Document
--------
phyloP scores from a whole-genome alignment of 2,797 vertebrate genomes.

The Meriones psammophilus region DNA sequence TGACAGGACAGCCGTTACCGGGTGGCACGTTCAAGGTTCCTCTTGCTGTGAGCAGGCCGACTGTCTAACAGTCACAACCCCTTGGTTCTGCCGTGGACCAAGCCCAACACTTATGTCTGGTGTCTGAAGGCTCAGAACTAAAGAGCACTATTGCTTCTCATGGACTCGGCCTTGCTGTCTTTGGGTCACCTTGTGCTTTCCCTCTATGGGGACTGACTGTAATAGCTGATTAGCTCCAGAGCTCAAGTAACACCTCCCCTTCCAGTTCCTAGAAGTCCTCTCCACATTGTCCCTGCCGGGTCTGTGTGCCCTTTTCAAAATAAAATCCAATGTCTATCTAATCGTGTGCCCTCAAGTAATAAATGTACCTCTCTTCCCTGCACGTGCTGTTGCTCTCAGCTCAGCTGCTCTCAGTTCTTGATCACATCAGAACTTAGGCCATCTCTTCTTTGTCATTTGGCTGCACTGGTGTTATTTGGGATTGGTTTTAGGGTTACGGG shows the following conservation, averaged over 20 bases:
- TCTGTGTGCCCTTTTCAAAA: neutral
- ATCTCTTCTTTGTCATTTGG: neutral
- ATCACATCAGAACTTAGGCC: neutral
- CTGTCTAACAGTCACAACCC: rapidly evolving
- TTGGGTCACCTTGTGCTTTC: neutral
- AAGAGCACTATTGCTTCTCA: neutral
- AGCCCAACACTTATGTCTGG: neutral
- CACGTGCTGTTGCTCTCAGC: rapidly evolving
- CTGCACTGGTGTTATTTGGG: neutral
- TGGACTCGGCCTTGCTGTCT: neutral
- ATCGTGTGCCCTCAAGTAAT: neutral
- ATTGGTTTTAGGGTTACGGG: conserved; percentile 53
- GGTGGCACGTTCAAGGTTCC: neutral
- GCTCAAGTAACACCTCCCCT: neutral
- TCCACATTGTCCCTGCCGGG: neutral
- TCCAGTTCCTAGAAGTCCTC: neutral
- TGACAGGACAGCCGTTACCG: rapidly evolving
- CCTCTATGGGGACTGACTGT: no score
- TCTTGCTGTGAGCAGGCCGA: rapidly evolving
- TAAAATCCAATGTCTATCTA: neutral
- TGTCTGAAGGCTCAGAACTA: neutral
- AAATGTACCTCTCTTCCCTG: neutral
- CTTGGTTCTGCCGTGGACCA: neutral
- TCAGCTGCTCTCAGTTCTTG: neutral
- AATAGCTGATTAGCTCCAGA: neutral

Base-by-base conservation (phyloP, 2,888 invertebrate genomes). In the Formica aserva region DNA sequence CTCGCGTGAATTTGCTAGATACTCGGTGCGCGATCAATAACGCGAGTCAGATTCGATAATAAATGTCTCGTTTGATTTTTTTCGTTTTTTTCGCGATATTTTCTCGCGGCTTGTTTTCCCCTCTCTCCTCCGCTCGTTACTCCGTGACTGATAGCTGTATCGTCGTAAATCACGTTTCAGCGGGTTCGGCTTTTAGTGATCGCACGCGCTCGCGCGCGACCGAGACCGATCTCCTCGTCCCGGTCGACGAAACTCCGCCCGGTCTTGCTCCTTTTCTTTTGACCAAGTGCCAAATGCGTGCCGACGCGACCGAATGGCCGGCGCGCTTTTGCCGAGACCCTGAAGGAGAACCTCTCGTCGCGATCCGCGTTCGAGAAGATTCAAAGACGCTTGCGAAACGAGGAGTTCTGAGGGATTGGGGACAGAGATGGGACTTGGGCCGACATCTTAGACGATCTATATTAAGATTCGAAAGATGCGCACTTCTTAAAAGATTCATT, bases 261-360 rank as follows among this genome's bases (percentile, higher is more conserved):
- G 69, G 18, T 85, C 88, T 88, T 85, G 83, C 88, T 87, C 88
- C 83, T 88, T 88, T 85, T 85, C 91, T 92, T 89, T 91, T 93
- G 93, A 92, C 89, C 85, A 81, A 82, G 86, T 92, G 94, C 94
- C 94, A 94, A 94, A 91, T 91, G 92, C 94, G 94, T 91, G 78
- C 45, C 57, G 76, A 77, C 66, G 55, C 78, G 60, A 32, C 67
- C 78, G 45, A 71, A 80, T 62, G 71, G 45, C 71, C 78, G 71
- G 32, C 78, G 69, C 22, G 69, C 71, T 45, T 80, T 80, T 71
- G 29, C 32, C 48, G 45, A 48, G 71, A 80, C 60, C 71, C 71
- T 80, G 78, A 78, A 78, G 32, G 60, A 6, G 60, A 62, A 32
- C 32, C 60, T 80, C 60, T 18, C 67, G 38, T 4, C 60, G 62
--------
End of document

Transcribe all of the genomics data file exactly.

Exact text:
phyloP scores from a whole-genome alignment of 2,797 vertebrate genomes.

The Meriones psammophilus region DNA sequence TGACAGGACAGCCGTTACCGGGTGGCACGTTCAAGGTTCCTCTTGCTGTGAGCAGGCCGACTGTCTAACAGTCACAACCCCTTGGTTCTGCCGTGGACCAAGCCCAACACTTATGTCTGGTGTCTGAAGGCTCAGAACTAAAGAGCACTATTGCTTCTCATGGACTCGGCCTTGCTGTCTTTGGGTCACCTTGTGCTTTCCCTCTATGGGGACTGACTGTAATAGCTGATTAGCTCCAGAGCTCAAGTAACACCTCCCCTTCCAGTTCCTAGAAGTCCTCTCCACATTGTCCCTGCCGGGTCTGTGTGCCCTTTTCAAAATAAAATCCAATGTCTATCTAATCGTGTGCCCTCAAGTAATAAATGTACCTCTCTTCCCTGCACGTGCTGTTGCTCTCAGCTCAGCTGCTCTCAGTTCTTGATCACATCAGAACTTAGGCCATCTCTTCTTTGTCATTTGGCTGCACTGGTGTTATTTGGGATTGGTTTTAGGGTTACGGG shows the following conservation, averaged over 20 bases:
- TCTGTGTGCCCTTTTCAAAA: neutral
- ATCTCTTCTTTGTCATTTGG: neutral
- ATCACATCAGAACTTAGGCC: neutral
- CTGTCTAACAGTCACAACCC: rapidly evolving
- TTGGGTCACCTTGTGCTTTC: neutral
- AAGAGCACTATTGCTTCTCA: neutral
- AGCCCAACACTTATGTCTGG: neutral
- CACGTGCTGTTGCTCTCAGC: rapidly evolving
- CTGCACTGGTGTTATTTGGG: neutral
- TGGACTCGGCCTTGCTGTCT: neutral
- ATCGTGTGCCCTCAAGTAAT: neutral
- ATTGGTTTTAGGGTTACGGG: conserved; percentile 53
- GGTGGCACGTTCAAGGTTCC: neutral
- GCTCAAGTAACACCTCCCCT: neutral
- TCCACATTGTCCCTGCCGGG: neutral
- TCCAGTTCCTAGAAGTCCTC: neutral
- TGACAGGACAGCCGTTACCG: rapidly evolving
- CCTCTATGGGGACTGACTGT: no score
- TCTTGCTGTGAGCAGGCCGA: rapidly evolving
- TAAAATCCAATGTCTATCTA: neutral
- TGTCTGAAGGCTCAGAACTA: neutral
- AAATGTACCTCTCTTCCCTG: neutral
- CTTGGTTCTGCCGTGGACCA: neutral
- TCAGCTGCTCTCAGTTCTTG: neutral
- AATAGCTGATTAGCTCCAGA: neutral

Base-by-base conservation (phyloP, 2,888 invertebrate genomes). In the Formica aserva region DNA sequence CTCGCGTGAATTTGCTAGATACTCGGTGCGCGATCAATAACGCGAGTCAGATTCGATAATAAATGTCTCGTTTGATTTTTTTCGTTTTTTTCGCGATATTTTCTCGCGGCTTGTTTTCCCCTCTCTCCTCCGCTCGTTACTCCGTGACTGATAGCTGTATCGTCGTAAATCACGTTTCAGCGGGTTCGGCTTTTAGTGATCGCACGCGCTCGCGCGCGACCGAGACCGATCTCCTCGTCCCGGTCGACGAAACTCCGCCCGGTCTTGCTCCTTTTCTTTTGACCAAGTGCCAAATGCGTGCCGACGCGACCGAATGGCCGGCGCGCTTTTGCCGAGACCCTGAAGGAGAACCTCTCGTCGCGATCCGCGTTCGAGAAGATTCAAAGACGCTTGCGAAACGAGGAGTTCTGAGGGATTGGGGACAGAGATGGGACTTGGGCCGACATCTTAGACGATCTATATTAAGATTCGAAAGATGCGCACTTCTTAAAAGATTCATT, bases 261-360 rank as follows among this genome's bases (percentile, higher is more conserved):
- G 69, G 18, T 85, C 88, T 88, T 85, G 83, C 88, T 87, C 88
- C 83, T 88, T 88, T 85, T 85, C 91, T 92, T 89, T 91, T 93
- G 93, A 92, C 89, C 85, A 81, A 82, G 86, T 92, G 94, C 94
- C 94, A 94, A 94, A 91, T 91, G 92, C 94, G 94, T 91, G 78
- C 45, C 57, G 76, A 77, C 66, G 55, C 78, G 60, A 32, C 67
- C 78, G 45, A 71, A 80, T 62, G 71, G 45, C 71, C 78, G 71
- G 32, C 78, G 69, C 22, G 69, C 71, T 45, T 80, T 80, T 71
- G 29, C 32, C 48, G 45, A 48, G 71, A 80, C 60, C 71, C 71
- T 80, G 78, A 78, A 78, G 32, G 60, A 6, G 60, A 62, A 32
- C 32, C 60, T 80, C 60, T 18, C 67, G 38, T 4, C 60, G 62